The result is a very sweet movie with high rewatch potential. But still, I wanted so much more from Happiest Season. I wanted a modern queer romance that wasn’t tied solely to coming out, which is the beginning and end of so many gay narratives and, frankly, feels like the sort of story assigned to queer people by a heterocentric industry. I wanted a movie that didn’t feel trapped in 2007. I wanted a movie where the big monologue in a film about love between two women didn’t come from the gay best friend — where a queer woman’s revelation about her relationship isn’t crystallized for her by your mother’s Schitt’s Creek fave. (Dan Levy is perfectly fine in the role; I take issue with the role’s existence in the first place.) The only characters of color get saddled with the film’s more questionable motives; Harper’s biracial niece and nephew exist almost solely to frame Abby for shoplifting in a mall, and their father gets busted making out with Harper’s dad’s campaign manager in a closet during the all-important family Christmas Eve party. Happiest Season boils down to a funny enough story about rich white people — some of whom, it happens, are gay. (It can be quite funny at moments, though, most notably when Mary Holland, who co-wrote the script, is onscreen as Harper’s oddball sister.)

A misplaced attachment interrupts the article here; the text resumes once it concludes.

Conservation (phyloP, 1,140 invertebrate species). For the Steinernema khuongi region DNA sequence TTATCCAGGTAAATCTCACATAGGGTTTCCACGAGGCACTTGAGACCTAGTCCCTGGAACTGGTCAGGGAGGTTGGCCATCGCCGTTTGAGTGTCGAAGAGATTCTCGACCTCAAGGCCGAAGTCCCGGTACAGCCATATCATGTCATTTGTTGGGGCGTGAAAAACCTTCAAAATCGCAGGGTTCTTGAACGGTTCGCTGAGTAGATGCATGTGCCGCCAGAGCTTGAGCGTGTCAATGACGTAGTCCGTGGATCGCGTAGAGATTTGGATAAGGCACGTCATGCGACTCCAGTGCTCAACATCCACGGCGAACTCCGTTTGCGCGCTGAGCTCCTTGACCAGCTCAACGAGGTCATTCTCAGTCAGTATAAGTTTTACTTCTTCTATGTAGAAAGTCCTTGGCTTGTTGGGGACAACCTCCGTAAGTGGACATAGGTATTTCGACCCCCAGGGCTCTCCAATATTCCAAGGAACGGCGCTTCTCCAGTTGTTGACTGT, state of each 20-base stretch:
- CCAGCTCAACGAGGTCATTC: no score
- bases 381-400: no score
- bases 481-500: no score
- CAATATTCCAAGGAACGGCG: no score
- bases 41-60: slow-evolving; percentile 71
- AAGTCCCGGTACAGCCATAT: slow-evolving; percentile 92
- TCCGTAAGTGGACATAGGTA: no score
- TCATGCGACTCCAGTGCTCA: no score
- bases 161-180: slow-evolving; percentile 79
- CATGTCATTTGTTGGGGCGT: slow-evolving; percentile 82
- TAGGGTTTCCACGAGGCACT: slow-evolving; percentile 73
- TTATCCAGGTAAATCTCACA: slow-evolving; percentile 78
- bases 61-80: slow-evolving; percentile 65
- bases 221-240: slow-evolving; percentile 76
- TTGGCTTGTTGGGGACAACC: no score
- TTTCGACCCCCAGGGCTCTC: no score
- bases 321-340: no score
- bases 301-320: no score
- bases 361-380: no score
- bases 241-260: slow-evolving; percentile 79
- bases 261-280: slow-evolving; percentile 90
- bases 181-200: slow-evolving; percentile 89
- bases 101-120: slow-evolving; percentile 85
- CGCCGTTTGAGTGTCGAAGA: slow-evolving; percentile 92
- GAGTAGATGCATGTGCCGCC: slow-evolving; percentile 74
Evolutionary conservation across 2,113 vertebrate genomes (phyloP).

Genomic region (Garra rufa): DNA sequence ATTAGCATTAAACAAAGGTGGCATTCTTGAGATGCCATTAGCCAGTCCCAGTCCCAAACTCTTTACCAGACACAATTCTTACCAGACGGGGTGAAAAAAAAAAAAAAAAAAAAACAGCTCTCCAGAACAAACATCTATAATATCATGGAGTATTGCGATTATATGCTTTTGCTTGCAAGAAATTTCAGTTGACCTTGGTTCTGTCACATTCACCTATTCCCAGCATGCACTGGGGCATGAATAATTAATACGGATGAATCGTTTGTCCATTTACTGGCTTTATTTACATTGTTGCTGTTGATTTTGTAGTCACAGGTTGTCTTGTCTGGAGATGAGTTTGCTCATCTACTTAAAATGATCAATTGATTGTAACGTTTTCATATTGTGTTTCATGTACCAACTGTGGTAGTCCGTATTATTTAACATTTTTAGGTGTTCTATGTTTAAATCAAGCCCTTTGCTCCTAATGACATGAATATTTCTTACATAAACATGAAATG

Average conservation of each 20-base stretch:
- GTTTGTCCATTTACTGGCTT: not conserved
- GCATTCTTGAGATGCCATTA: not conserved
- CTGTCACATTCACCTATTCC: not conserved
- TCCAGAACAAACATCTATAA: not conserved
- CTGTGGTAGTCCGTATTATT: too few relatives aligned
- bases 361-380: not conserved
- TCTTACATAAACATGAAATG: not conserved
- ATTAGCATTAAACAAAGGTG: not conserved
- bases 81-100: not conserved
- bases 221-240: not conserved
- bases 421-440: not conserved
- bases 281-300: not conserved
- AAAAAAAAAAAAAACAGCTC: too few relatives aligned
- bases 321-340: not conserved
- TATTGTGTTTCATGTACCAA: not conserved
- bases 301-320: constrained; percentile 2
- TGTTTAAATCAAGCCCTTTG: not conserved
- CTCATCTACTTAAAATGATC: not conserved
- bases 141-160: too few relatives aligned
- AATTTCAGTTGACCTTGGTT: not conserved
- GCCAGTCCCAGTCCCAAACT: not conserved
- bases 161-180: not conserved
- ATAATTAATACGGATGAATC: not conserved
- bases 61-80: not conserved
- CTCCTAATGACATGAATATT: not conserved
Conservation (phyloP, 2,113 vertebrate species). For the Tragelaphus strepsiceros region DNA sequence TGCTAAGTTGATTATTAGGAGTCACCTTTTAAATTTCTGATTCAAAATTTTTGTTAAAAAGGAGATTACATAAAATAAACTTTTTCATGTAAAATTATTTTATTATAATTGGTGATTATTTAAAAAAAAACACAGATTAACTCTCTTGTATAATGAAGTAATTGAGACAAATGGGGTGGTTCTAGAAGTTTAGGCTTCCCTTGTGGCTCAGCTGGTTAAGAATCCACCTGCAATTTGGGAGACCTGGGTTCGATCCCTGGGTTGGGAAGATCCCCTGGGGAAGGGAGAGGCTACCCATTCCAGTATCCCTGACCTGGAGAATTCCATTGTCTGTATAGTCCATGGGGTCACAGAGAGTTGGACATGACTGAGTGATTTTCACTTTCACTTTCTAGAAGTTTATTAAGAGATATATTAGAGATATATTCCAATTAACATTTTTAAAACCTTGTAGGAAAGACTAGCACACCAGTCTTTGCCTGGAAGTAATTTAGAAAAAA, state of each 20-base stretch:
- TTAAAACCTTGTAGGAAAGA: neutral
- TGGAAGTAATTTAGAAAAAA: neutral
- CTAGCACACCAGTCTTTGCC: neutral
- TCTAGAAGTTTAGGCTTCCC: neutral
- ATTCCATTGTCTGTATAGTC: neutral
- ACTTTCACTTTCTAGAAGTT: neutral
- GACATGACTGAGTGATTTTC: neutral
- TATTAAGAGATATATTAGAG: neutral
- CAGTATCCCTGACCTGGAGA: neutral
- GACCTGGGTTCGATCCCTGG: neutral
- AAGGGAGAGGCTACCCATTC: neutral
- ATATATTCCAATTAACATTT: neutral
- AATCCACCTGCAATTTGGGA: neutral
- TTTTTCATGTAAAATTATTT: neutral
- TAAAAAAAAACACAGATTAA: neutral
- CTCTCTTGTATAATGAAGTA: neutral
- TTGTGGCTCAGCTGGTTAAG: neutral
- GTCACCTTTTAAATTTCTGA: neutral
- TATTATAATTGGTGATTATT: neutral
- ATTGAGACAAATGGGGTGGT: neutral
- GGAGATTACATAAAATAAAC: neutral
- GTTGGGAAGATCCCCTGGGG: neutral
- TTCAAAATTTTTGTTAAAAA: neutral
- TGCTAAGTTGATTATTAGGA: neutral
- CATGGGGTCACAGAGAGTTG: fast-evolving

Which brings me back to 12 Dates of Christmas, a categorically bad movie but still one I turn to each year to revel in its awfulness. Because Christmas movies with straight plots are allowed to be bad. They’re allowed to be lame. They’re allowed to have narratives that revolve around things like “the Mrs. Clause,” which forces Santa to frantically hunt for a wife before Christmas Eve lest he violate his contract and lose his job. (The Santa Clause 2. Yes, really.) Sure, there is the rare actually-good-by-traditional-movie-standards holiday flick, but they’re usually the ones with budgets and A-list talent and major distribution: The Holiday. Last Holiday. The Family Stone. Love Actually.